In 2012 I can but add that The Hour continues to be driven by its strong points: exploring the idealism of the time, power play and intriguing personal dynamics. The characters all got more interesting, and the plot is engaging as ever. The Hour is easily one of this year’s absolute best dramas. Oh, and Peter Capaldi is in it too!

 

 

Crime and Punishment (2002)

In Amazing, based on novel, BBC, Crime, film, period drama, Recommendation, Review on 14/08/2011 at 5:11 pm

Too many film makers do horrendous adaptations of classic novels. Very rarely, someone does a brilliant one. I’m a great supporter of good adaptations of classic stories; it’s the greatest means of keeping them alive. Not everyone is going to read Dostoyevsky, but this way we may all know what was great about what he created, at least in part.

This is an honest BBC masterpiece. It’s a two-part (200 min) film, giving the story just enough time to unfold and the characters enough room to come to life and engage you. The part of lead character Raskolinov is masterfully portrayed by the talented John Simm (Life on Mars, Exile, Doctor Who), but I shan’t fail to mention that the entire (quite starry) cast is impressive. As far as I can judge, for my knowledge of Russian culture is negligible, the customs, prejudices and humour of the time are incredibly well done.

Perhaps needless to say, Crime and Punishment is a story about a man who commits a crime and is later torn by an urge to try to get away with it and guilt. The reader, or viewer in this case, is left torn by not wanting to like a murderer but doing so anyway. That’s the genius bit.

 

 

 

 

The Infidel (2010)

In film, political, Rant, Review on 13/08/2011 at 11:36 pm

This supposed comedy’s story sounds intriguing: A very moderate English Muslim has a son who wants to marry a girl with an extremist Muslim stepfather – and then he finds out he was adopted as a baby and is actually Jewish. For some reason, it got praising reviews all round, while this is one of the most disappointing and mediocre British productions I’ve seen in ages.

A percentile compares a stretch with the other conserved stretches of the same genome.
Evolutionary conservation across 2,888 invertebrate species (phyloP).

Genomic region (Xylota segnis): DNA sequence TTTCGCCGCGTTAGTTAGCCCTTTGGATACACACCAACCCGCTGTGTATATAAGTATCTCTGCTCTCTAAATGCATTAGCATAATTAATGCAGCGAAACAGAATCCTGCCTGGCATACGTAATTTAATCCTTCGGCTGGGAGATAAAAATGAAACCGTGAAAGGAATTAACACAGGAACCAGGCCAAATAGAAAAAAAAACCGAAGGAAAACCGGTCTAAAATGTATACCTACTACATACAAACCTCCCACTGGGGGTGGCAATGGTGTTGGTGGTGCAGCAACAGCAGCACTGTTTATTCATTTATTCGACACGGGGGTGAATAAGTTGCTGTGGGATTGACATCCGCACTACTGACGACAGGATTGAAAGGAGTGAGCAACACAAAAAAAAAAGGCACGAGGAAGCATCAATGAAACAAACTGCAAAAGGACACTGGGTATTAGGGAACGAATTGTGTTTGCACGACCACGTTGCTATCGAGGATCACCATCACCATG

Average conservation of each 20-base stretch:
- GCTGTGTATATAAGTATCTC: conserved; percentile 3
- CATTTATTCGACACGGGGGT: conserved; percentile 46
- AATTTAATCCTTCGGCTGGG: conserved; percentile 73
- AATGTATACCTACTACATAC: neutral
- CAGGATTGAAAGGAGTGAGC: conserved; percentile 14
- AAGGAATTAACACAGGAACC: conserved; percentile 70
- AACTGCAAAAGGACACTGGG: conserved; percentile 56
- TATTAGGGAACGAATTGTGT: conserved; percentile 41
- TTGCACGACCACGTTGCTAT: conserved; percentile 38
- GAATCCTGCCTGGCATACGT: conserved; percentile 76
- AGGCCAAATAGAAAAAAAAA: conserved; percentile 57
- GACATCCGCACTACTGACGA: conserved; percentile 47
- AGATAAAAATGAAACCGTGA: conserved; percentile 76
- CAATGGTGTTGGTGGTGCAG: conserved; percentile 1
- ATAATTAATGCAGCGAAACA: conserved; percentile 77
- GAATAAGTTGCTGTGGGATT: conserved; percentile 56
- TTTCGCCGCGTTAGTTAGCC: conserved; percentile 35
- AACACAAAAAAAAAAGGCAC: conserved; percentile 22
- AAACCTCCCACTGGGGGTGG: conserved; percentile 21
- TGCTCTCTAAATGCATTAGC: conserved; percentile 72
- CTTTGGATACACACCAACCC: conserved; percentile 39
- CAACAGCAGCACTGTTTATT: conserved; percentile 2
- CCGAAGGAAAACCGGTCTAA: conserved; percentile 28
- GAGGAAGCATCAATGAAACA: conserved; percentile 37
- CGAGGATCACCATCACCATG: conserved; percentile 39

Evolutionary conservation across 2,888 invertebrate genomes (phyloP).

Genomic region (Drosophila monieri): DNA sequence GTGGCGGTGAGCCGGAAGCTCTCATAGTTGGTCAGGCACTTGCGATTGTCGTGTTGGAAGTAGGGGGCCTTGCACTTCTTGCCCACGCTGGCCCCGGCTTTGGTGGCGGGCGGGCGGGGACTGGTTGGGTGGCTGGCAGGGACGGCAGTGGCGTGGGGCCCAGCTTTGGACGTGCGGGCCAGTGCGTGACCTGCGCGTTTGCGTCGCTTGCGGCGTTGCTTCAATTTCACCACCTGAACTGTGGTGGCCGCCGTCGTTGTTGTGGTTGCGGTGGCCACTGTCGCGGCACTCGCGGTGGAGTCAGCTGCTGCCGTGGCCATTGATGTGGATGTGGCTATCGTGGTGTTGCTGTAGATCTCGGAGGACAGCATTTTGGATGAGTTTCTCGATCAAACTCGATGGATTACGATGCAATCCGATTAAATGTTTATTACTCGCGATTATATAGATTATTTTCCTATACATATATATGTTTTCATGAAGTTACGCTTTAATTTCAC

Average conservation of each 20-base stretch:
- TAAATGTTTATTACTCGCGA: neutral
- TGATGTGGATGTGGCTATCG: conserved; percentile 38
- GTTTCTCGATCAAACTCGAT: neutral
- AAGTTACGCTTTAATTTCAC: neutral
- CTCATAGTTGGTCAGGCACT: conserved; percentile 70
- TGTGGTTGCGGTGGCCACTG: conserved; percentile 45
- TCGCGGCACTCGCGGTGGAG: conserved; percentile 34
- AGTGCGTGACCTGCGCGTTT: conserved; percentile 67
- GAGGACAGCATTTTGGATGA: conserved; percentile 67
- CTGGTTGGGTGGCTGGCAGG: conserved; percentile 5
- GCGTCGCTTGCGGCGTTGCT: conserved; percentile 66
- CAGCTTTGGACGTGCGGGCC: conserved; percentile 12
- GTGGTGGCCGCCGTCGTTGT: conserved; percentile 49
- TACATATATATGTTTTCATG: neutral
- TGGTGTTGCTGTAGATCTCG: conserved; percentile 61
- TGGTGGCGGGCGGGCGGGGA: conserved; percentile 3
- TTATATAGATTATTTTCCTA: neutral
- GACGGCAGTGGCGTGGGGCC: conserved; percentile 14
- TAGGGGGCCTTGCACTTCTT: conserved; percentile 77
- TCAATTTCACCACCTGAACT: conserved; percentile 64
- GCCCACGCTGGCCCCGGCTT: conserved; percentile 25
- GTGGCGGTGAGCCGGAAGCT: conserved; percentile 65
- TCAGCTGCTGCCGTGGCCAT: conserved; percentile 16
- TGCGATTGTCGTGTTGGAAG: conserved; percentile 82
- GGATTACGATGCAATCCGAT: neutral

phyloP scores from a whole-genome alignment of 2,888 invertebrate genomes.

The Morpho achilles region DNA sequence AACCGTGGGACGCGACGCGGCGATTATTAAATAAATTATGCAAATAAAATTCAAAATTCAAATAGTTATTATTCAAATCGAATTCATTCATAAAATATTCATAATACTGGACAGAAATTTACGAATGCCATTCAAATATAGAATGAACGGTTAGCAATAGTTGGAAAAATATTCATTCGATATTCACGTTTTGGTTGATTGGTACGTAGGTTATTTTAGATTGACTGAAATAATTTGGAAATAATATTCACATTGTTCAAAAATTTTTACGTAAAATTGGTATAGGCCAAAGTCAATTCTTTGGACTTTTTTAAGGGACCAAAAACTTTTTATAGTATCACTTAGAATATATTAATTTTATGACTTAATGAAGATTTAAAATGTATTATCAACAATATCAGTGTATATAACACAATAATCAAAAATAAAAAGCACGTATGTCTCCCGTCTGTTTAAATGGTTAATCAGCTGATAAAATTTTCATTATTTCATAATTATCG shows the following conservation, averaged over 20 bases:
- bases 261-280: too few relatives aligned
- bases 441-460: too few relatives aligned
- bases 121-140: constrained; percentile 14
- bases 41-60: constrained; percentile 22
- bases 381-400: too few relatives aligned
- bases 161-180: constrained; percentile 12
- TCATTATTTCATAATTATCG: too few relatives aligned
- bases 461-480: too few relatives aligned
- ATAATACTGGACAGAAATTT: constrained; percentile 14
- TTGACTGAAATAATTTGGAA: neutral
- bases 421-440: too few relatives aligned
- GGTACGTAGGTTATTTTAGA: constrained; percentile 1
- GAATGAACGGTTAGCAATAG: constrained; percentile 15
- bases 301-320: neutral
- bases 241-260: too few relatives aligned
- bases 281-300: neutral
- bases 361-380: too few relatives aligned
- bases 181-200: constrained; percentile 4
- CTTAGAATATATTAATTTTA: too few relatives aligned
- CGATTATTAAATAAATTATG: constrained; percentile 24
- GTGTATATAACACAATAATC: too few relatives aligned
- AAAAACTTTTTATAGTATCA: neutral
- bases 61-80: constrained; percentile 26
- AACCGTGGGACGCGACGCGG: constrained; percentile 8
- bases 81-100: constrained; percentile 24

The plot sticks to the typical Hollywood curve (all the foreseeable obstacles and the obvious happy ending) so strictly that it becomes utterly predictable – which consequently makes it humourless too. The writing is too simplified and over-explanatory to be even mildly funny and the acting is generally mediocre. Because of the lack of laughs and the bad lines, all the drama becomes highly melodramatic (i.e. making you think: FFS, what’s all the bloody fuss about?). On top of all this, the Muslim and Jewish clichés are exaggerated in way that it makes me as a non-religious viewer feel stupid. Imagine what that makes someone of either faith feel like.

Yes, I’m ranting, I know. The only reason for this exception on my blog is that I believe it should’ve never received the credit it did. To say one nice thing about it: I liked the dancy bit at the end (albeit another big fat cliché). Oh, and it could be good for educational purposes, enhancing understanding amongst cultures and all that. Still doesn’t make it a good film, mind.

 

Single Father (2010)

In Amazing, BBC, Recommendation, Review, series on 13/08/2011 at 6:03 pm